Two Cars in a Family of Three Drivers

Two Cars in a Family of Three Drivers

Ever have to figure out who gets a car when you're one short for each driver?

My family has the philosophy of "you only need one less car than the amount of drivers in a family." This makes sense for families that don't always have drivers in the house, like mine. In my family, my dad, sister, and I drive, and not my mom. This means that when I am home from college, my sister and I share a car, and that was only after she graduated college and came home to work. Before that, all three of us had to fight for the keys to my dad's car. We didn't have the luxury of driving to high school when we were younger, even though we've had our driver's licenses since. So when I come home, there's always an amount of struggle for logistics when all three of us need a car to go places. The main points to win a car for the time of day would be dependent on: importance, time, and distance. Otherwise, I need to find a ride.


If I want to take a car for a certain amount of time, it needs to be for a good reason. I have to be going somewhere where I can't get a ride. The main things I get a car for would be for religious activities. If it is school involved, aside from extracurricular activities, I have to have some reason why I couldn't get a ride earlier on before figuring out who can give up their car for me. However, a lot of times, especially when I'm home on break, I will use the excuse that my mom needs to go somewhere to shop, usually for groceries. However, most if not all the time, it backfires and I end up chauffeuring my mom around all day to different stores. There are some cases where I need to use a car for its utility. My dad has an SUV, so if I needed to transport something big, I would need to take my dad's car. Otherwise, I most likely have to duke it out with my sister for our car.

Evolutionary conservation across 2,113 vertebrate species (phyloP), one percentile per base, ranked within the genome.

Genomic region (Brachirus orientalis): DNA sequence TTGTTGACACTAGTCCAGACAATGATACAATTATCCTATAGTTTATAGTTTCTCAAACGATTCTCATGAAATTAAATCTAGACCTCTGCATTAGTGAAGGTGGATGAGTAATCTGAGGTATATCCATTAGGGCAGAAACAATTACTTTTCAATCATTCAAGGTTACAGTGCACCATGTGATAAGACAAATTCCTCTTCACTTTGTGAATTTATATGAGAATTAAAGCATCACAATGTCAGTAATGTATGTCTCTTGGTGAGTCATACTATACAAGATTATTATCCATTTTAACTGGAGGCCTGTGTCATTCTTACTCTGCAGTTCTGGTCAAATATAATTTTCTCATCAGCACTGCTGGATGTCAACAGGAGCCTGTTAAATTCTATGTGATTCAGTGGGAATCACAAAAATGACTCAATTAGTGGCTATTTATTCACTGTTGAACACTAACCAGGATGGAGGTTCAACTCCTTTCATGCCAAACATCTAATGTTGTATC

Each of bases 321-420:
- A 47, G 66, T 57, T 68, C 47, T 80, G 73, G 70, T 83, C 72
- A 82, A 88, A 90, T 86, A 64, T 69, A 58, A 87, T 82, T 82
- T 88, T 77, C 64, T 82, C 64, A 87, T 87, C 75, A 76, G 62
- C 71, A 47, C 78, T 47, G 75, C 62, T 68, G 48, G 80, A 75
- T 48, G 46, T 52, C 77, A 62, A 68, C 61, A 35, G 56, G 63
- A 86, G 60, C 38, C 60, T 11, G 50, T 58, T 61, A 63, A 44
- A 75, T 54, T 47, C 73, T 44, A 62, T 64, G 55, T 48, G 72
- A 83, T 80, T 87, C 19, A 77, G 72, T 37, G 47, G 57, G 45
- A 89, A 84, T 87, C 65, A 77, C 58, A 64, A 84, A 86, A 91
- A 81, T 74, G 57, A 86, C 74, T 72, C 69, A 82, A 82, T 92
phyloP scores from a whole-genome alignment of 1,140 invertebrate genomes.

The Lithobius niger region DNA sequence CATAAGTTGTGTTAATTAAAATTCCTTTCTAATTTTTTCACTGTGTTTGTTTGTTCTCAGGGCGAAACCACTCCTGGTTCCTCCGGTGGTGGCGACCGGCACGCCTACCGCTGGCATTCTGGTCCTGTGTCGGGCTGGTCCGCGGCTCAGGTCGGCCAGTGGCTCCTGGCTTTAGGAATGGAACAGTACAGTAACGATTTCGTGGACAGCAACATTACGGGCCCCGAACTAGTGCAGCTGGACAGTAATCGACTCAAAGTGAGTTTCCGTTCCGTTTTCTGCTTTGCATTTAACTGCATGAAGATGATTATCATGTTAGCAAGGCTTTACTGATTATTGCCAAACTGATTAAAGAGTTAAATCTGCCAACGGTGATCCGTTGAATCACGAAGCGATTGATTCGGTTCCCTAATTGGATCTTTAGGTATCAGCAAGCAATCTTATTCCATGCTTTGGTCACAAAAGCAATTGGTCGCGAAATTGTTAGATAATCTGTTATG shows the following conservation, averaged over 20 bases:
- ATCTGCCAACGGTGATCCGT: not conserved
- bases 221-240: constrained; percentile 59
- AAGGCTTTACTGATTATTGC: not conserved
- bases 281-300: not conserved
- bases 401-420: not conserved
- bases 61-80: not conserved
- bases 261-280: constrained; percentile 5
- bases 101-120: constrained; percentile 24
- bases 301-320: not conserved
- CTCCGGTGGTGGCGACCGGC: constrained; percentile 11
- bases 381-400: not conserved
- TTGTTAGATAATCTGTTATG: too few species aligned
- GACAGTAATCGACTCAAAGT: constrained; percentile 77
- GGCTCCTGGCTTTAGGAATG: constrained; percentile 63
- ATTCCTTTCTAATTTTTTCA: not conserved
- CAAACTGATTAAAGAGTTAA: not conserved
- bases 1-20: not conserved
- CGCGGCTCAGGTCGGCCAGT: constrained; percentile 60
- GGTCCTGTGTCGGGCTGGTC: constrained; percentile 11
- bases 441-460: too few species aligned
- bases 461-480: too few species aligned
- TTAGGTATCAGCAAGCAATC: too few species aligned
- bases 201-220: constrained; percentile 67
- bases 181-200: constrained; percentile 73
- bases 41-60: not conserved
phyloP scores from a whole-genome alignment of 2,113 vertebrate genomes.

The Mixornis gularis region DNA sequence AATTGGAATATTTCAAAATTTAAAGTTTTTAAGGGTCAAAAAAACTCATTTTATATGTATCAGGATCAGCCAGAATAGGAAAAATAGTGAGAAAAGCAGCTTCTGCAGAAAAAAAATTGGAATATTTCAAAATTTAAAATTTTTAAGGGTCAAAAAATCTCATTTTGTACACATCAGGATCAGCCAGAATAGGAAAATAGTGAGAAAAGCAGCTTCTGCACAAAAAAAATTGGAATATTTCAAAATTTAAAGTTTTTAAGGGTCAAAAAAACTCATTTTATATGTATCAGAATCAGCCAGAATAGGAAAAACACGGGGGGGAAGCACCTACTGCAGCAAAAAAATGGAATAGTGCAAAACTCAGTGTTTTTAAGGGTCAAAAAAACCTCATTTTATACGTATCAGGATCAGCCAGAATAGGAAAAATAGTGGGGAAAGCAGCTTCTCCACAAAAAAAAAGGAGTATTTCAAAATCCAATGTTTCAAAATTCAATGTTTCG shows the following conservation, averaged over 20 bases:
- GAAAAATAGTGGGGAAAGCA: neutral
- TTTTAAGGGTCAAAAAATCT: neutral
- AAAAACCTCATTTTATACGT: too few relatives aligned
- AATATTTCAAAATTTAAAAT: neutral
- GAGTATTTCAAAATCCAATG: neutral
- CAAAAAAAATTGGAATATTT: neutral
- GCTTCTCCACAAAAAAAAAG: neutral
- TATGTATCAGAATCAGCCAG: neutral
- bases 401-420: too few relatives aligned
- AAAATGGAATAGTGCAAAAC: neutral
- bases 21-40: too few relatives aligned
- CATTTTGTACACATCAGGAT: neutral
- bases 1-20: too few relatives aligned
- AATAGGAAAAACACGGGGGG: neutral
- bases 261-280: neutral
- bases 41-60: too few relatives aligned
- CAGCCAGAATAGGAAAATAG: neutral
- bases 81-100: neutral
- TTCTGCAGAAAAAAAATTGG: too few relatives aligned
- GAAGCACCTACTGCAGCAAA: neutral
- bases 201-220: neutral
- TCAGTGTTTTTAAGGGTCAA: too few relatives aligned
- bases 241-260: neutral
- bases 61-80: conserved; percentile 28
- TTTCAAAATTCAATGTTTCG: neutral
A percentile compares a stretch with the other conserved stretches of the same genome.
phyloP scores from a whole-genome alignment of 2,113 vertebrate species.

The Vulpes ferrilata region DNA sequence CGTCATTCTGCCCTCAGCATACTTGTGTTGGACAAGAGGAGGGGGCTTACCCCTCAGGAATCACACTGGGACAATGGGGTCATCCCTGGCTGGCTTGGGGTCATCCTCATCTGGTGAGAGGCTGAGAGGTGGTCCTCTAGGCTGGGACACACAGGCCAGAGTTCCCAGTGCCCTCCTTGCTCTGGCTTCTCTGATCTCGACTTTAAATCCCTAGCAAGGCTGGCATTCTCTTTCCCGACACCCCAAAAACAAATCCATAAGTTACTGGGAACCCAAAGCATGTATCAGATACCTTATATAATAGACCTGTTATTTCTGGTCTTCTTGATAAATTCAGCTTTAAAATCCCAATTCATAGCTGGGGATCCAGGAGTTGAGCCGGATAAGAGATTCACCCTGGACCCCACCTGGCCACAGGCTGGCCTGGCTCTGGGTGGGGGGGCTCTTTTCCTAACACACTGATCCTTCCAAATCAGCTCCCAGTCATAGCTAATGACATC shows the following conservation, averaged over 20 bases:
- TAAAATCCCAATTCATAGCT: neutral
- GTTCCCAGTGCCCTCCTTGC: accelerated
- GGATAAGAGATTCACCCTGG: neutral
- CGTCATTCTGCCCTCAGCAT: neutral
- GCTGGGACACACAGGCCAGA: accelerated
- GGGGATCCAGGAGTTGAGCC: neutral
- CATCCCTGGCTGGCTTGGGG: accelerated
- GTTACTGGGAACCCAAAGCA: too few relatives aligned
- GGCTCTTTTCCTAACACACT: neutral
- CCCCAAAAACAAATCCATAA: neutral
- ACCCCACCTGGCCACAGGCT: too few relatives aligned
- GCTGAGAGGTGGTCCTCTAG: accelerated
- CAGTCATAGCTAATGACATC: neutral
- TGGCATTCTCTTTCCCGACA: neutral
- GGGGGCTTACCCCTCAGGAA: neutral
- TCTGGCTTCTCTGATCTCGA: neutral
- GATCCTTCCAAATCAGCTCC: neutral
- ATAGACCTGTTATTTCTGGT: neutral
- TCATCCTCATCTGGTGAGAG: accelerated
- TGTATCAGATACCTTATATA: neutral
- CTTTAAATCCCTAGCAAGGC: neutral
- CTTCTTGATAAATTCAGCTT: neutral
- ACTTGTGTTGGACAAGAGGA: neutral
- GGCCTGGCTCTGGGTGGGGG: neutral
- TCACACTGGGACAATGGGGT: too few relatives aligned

My dad and sister work, so they of course need transportation to their respective occupations. So if, during the workweek, I need a car, I have to make sure that I drop off and pick up whoever's car I'm for that day, assuming I get said car. However, during the weekend, I have to debate with the other two to see who needs a car for said times, especially since we all want to go do things with our friends. I can't exactly debate taking a car from my dad to go hang out with friends, so I usually have to figure things out logistically with my sister. She understands that I can't always ask for a ride from them, so we try to schedule things between each other. That being said, when we both have plans at the same time, importance and distance come into play.


If I need a car to go back to campus (Virginia Commonwealth University) for a certain amount of time, usually for the weekend, I have to make sure that one of the two cars is free, which is usually a rare occasion. However, when I need to go further than a half hour away to be somewhere, if important enough, I will usually be able to take a car compared to somewhere within a half hour. In that case, I usually get a ride to and from, or I have to get dropped off by someone and find my way back.

As you can tell, the three categories work in tandem with each other, making things even more complicated. However, you can't exactly figure out one without bringing up the other. Most of the time I figure things out with my sister, but there are definitely times where all three of us need a car. Usually, whoever doesn't have as important of a need will either be dropped off by the others or will find a ride. Then after that, whoever needs to travel further distance will take the more fuel efficient car, or whoever needs the SUV for utility will take the SUV, even if they need to go further distance. Then depending on time, whoever is free more during the day has to either pick up the stranded (meaning without a car) person or tend to my mom's needs to go places. All in all, having a car for each of us drivers would be ideal, but we're not there yet financially, so we make the two cars for the three of us work.

Cover Image Credit: manulan247